New research has identified the key election issues for hundreds of young people in Brighton, Hove and Peacehaven leading to the three local Labour parliamentary candidates launching their ‘youth pledge’ on Brighton’s seafront this week.
WHILE creating more affordable higher education was the number one concern raised by young people, others included a much broader range of subjects – shared with the wider population.
Fighting for a Living Wage, secure full-time jobs, better rental properties and cheaper public transport made up the rest of the top five issues young people said need tackling.
The creation of more apprenticeships and training opportunities as well as dealing with climate change also featured prominently in the priorities of young voters.
Nancy Platts, Labour’s candidate in Brighton Kemptown and Peacehaven, said: “Making higher education more affordable and continuing to campaign for a living wage is absolutely vital to ensure we have an economic recovery that works for the many, not just the millionaires David Cameron has given a tax cut to.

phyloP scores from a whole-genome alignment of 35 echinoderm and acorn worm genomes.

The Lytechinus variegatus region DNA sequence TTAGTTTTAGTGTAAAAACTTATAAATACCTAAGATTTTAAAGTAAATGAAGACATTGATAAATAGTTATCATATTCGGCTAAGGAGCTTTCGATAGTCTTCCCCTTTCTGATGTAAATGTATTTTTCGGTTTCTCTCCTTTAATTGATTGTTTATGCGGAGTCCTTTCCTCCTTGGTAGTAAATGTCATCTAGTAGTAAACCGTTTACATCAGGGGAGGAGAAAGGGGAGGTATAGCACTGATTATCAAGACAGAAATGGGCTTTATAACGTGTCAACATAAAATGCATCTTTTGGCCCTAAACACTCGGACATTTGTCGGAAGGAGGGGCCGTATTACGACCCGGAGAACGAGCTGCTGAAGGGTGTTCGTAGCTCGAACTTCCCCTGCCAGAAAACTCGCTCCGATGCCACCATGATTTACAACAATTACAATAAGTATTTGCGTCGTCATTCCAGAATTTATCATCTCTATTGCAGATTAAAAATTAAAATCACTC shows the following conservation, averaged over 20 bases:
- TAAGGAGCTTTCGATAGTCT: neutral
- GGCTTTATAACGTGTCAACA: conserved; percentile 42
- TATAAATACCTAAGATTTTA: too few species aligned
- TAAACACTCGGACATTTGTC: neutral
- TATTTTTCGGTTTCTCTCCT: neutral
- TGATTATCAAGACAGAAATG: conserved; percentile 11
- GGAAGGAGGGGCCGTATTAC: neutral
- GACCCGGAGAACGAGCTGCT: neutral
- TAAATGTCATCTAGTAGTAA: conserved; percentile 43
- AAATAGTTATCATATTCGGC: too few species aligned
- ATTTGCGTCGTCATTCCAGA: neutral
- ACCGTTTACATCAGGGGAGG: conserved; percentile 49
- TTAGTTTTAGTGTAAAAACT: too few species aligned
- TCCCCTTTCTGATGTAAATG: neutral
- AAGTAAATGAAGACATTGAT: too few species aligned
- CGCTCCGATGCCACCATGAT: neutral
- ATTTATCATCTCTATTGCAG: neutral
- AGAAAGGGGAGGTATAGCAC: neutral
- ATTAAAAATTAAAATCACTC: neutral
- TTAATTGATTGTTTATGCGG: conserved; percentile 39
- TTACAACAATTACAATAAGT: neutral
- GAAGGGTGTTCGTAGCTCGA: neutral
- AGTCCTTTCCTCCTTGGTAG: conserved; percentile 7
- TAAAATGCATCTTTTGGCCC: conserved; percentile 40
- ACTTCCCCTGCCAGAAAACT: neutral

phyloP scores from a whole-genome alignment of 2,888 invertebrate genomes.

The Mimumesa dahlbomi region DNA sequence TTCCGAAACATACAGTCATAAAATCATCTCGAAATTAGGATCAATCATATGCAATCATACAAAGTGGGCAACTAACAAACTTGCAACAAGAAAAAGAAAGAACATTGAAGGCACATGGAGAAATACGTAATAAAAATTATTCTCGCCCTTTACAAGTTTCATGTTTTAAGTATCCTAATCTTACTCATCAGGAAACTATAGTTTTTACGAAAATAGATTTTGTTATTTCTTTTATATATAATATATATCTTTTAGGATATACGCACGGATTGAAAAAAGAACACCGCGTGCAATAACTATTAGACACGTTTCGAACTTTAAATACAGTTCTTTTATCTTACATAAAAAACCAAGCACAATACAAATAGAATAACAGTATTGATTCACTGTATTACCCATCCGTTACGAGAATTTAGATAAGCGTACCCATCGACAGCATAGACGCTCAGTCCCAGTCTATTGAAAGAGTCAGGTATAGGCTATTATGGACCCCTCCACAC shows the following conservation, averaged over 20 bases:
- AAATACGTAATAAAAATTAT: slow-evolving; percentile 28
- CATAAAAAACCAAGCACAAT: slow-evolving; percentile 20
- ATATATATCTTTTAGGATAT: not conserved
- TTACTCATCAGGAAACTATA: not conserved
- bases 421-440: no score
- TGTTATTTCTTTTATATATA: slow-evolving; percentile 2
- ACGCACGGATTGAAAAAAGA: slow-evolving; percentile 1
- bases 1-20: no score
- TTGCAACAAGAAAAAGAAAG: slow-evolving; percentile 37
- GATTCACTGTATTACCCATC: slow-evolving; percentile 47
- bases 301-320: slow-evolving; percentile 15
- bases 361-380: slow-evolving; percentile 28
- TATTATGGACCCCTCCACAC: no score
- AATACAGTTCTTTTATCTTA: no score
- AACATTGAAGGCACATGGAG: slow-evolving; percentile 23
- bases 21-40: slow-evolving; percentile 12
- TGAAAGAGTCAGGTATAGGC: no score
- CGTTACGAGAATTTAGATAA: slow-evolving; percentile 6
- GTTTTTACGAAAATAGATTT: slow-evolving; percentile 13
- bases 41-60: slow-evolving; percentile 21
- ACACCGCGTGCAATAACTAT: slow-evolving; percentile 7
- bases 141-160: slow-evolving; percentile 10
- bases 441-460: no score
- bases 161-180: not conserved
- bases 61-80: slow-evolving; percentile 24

“I also want to see fare caps to ensure cheaper public transport and if elected I will be voting for better quality rental properties with predictable rents and a ban on rip-off letting agents fees.
“Labour has also pledged to create more full-time jobs, ban zero hours contracts and establish more apprenticeships for young people.”
Peter Kyle, Labour’s candidate for Hove and Portslade, added: “Having greater ambition for the next generation is at the heart of Labour’s vision for our city and our pledges are a firm commitment to delivering on behalf of young people living locally”
Purna Sen, Labour’s candidate for Brighton Pavilion, concluded saying: “Throughout my campaign I’ve been impressed again and again by the really strong interest expressed by young people in all the important issues facing our city and the country. Labour felt it was important to ask young people in Brighton and Hove about their hopes and concerns. I know Labour has the policies to address these vital issues – jobs, housing, education and transport – which local young people have told us matter to them.”